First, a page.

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Posted on: Jul 12, 2019

Fort Wayne’s “Pay-to-Play” Ordinance Ruled Unenforceable

By Ted Nolting, Kroger Gardis & Regas LLP

A city of Fort Wayne “pay-to-play” ordinance causing widespread apprehension to government contractors across the state was recently ruled unenforceable by an Allen County judge. The ordinance, adopted in early 2018 over the mayor’s veto, purported to address perceived ethical issues in the award of city contracts by prohibiting the city from entering into contracts, entering into negotiations with, or accepting bids from a “business entity” that exceeded $2,000 in campaign contributions to local offices (apportioned in any manner). In addition, it prevented any existing “business entity” with a city contract from exceeding the $2,000 campaign contribution limit. “Business entities” were defined to include individuals, all types of companies, the officers of those companies, the owners of companies (with at least a 7.5% ownership), and spouses of any of the foregoing. The ordinance additionally banned “excess” contributions to any Political Action Committees.

On September 24, 2018, upon request from Accelerate Indiana Municipalities, Attorney General Curtis Hill issued Official Opinion 2018-7 regarding the validity of the ordinance. Observing that Indiana courts repeatedly find “local ordinances impermissibly intrude on state regulatory systems where they prohibit conduct authorized by the state,” Hill noted that the State had enacted numerous statutes regulating elections and political conduct, as well as public purchasing, and there was no authority for a local unit to regulate such conduct. Accordingly, Hill determined that the ordinance violated the Home Rule Act and imposed restrictions on speech that likely violated the First Amendment.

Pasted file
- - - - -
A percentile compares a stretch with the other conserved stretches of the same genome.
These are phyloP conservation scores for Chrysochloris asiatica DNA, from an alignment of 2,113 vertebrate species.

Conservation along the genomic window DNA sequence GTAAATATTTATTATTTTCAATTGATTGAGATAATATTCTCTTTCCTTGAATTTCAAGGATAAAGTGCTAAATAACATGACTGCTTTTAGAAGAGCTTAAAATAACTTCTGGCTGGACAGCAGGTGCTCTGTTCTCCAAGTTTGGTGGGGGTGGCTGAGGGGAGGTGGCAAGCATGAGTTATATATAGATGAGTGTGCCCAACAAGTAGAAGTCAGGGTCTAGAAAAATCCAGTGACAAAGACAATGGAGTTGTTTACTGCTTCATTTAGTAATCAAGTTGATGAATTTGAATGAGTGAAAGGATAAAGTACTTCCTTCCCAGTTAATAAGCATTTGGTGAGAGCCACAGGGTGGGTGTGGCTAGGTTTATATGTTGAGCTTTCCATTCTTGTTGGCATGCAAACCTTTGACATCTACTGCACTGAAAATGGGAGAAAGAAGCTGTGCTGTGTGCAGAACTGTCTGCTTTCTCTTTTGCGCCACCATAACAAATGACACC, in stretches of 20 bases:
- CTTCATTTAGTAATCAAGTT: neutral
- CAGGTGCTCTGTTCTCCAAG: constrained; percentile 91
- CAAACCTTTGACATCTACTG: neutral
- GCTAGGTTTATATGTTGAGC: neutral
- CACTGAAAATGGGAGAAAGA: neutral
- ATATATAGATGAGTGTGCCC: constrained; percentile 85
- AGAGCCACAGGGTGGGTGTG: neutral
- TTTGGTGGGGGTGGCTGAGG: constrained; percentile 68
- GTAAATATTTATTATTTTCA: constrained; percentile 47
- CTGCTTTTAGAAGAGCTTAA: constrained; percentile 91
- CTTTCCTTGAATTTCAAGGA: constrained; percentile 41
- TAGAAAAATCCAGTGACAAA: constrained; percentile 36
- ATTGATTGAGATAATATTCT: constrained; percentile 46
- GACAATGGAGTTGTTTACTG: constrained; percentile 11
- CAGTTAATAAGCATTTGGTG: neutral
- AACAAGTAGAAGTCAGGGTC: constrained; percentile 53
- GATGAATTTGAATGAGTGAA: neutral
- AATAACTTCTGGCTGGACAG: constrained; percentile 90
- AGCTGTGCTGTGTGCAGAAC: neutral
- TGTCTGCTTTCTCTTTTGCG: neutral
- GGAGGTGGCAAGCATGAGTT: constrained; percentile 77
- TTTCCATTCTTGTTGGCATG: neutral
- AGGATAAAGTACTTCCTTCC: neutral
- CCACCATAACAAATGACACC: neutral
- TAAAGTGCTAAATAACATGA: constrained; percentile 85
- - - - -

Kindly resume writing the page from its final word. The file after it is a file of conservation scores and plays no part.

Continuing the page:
On April 26, 2019, Kyle Witwer Witwer, the owner of Witwer Construction, a well-known general contractor in Fort Wayne, filed a complaint and motion for an injunction against enforcement of the ordinance, arguing, among other things, that (1) the ordinance violated the Home Rule Act, (2) the ordinance was preempted by state law, (3) the ordinance unconstitutionally violated Witwer’s First Amendment rights. After briefings and a hearing, Allen Superior Judge Jennifer L. DeGroote agreed with Witwer and granted an injunction permanently blocking the enforcement of the ordinance, finding that the ordinance impermissibly violated the Home Rule Act and was preempted by the State’s regulation of campaign finance law.

Fort Wayne City officials have not yet determined whether to appeal the ruling, or whether they will attempt to amend the ordinance to bring it into compliance with State law. Other municipalities considering similar ordinances will likely refrain from introducing legislation until the matter has been decided by the courts. However, given the strength of Indiana’s Home Rule Act and the reluctance of Indiana courts to allow any regulation into areas already occupied by state regulation, it seems unlikely that any regulation of political contributions at the local level will be upheld. 

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